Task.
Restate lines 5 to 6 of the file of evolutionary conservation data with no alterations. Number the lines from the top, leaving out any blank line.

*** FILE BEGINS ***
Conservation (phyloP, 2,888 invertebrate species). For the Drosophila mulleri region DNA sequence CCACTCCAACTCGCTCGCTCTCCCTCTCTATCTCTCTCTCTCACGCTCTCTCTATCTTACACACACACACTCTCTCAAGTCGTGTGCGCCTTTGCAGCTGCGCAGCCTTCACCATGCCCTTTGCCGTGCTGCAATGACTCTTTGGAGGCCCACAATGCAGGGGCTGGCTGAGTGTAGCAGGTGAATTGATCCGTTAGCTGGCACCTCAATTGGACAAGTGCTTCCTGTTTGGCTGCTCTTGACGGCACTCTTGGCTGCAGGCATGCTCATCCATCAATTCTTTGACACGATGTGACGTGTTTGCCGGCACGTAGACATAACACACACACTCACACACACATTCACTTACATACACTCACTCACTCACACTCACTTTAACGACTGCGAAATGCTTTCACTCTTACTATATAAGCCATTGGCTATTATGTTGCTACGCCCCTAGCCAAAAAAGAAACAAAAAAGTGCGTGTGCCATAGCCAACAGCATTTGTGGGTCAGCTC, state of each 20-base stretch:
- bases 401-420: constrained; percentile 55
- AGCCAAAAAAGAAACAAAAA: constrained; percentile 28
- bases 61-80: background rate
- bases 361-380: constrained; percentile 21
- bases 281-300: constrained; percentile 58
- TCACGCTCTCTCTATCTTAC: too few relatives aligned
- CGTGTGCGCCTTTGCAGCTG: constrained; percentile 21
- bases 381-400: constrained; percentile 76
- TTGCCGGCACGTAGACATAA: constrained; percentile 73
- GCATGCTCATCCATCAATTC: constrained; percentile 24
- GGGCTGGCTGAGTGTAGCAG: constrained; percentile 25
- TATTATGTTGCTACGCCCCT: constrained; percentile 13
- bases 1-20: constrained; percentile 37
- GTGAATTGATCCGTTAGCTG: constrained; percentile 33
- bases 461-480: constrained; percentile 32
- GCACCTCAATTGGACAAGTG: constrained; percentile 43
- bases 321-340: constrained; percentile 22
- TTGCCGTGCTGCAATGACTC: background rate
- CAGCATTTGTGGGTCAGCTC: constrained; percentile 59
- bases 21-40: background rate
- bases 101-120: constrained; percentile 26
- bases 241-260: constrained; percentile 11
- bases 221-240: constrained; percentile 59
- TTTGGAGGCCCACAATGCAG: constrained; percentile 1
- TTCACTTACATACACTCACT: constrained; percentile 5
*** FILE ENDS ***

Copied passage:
- bases 361-380: constrained; percentile 21
- bases 281-300: constrained; percentile 58